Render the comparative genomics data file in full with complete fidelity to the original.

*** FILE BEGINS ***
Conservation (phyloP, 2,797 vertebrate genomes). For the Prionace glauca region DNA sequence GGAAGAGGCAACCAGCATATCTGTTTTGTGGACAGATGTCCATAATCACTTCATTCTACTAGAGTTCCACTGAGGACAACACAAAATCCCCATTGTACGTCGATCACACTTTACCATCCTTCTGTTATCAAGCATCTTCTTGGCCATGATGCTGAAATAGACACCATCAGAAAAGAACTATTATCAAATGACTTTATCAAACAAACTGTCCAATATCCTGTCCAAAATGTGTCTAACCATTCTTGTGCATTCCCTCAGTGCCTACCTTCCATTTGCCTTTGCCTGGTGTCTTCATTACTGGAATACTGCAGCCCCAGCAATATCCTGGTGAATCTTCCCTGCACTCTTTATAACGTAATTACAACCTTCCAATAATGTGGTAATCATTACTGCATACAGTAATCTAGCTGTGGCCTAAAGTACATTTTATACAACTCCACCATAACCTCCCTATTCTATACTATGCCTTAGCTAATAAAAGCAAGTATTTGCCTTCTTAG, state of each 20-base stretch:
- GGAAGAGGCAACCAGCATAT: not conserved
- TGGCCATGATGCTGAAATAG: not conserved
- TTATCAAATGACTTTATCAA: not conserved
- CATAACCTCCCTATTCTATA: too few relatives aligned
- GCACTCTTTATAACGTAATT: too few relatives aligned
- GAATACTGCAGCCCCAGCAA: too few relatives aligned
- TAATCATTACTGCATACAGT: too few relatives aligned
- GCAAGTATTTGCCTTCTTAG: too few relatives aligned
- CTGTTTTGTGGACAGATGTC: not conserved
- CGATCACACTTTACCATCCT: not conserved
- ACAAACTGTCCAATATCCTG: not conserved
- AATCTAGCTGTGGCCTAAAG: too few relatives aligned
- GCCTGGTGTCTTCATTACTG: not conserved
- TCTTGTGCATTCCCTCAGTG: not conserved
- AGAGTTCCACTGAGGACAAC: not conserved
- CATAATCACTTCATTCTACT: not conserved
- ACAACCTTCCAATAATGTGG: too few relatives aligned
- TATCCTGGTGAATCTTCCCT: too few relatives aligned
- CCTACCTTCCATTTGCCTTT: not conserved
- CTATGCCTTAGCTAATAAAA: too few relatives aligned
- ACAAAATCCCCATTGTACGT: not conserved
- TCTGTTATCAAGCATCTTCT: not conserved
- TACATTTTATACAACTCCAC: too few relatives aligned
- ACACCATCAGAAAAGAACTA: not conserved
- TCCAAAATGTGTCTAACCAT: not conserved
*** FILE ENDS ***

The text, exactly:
Conservation (phyloP, 2,797 vertebrate genomes). For the Prionace glauca region DNA sequence GGAAGAGGCAACCAGCATATCTGTTTTGTGGACAGATGTCCATAATCACTTCATTCTACTAGAGTTCCACTGAGGACAACACAAAATCCCCATTGTACGTCGATCACACTTTACCATCCTTCTGTTATCAAGCATCTTCTTGGCCATGATGCTGAAATAGACACCATCAGAAAAGAACTATTATCAAATGACTTTATCAAACAAACTGTCCAATATCCTGTCCAAAATGTGTCTAACCATTCTTGTGCATTCCCTCAGTGCCTACCTTCCATTTGCCTTTGCCTGGTGTCTTCATTACTGGAATACTGCAGCCCCAGCAATATCCTGGTGAATCTTCCCTGCACTCTTTATAACGTAATTACAACCTTCCAATAATGTGGTAATCATTACTGCATACAGTAATCTAGCTGTGGCCTAAAGTACATTTTATACAACTCCACCATAACCTCCCTATTCTATACTATGCCTTAGCTAATAAAAGCAAGTATTTGCCTTCTTAG, state of each 20-base stretch:
- GGAAGAGGCAACCAGCATAT: not conserved
- TGGCCATGATGCTGAAATAG: not conserved
- TTATCAAATGACTTTATCAA: not conserved
- CATAACCTCCCTATTCTATA: too few relatives aligned
- GCACTCTTTATAACGTAATT: too few relatives aligned
- GAATACTGCAGCCCCAGCAA: too few relatives aligned
- TAATCATTACTGCATACAGT: too few relatives aligned
- GCAAGTATTTGCCTTCTTAG: too few relatives aligned
- CTGTTTTGTGGACAGATGTC: not conserved
- CGATCACACTTTACCATCCT: not conserved
- ACAAACTGTCCAATATCCTG: not conserved
- AATCTAGCTGTGGCCTAAAG: too few relatives aligned
- GCCTGGTGTCTTCATTACTG: not conserved
- TCTTGTGCATTCCCTCAGTG: not conserved
- AGAGTTCCACTGAGGACAAC: not conserved
- CATAATCACTTCATTCTACT: not conserved
- ACAACCTTCCAATAATGTGG: too few relatives aligned
- TATCCTGGTGAATCTTCCCT: too few relatives aligned
- CCTACCTTCCATTTGCCTTT: not conserved
- CTATGCCTTAGCTAATAAAA: too few relatives aligned
- ACAAAATCCCCATTGTACGT: not conserved
- TCTGTTATCAAGCATCTTCT: not conserved
- TACATTTTATACAACTCCAC: too few relatives aligned
- ACACCATCAGAAAAGAACTA: not conserved
- TCCAAAATGTGTCTAACCAT: not conserved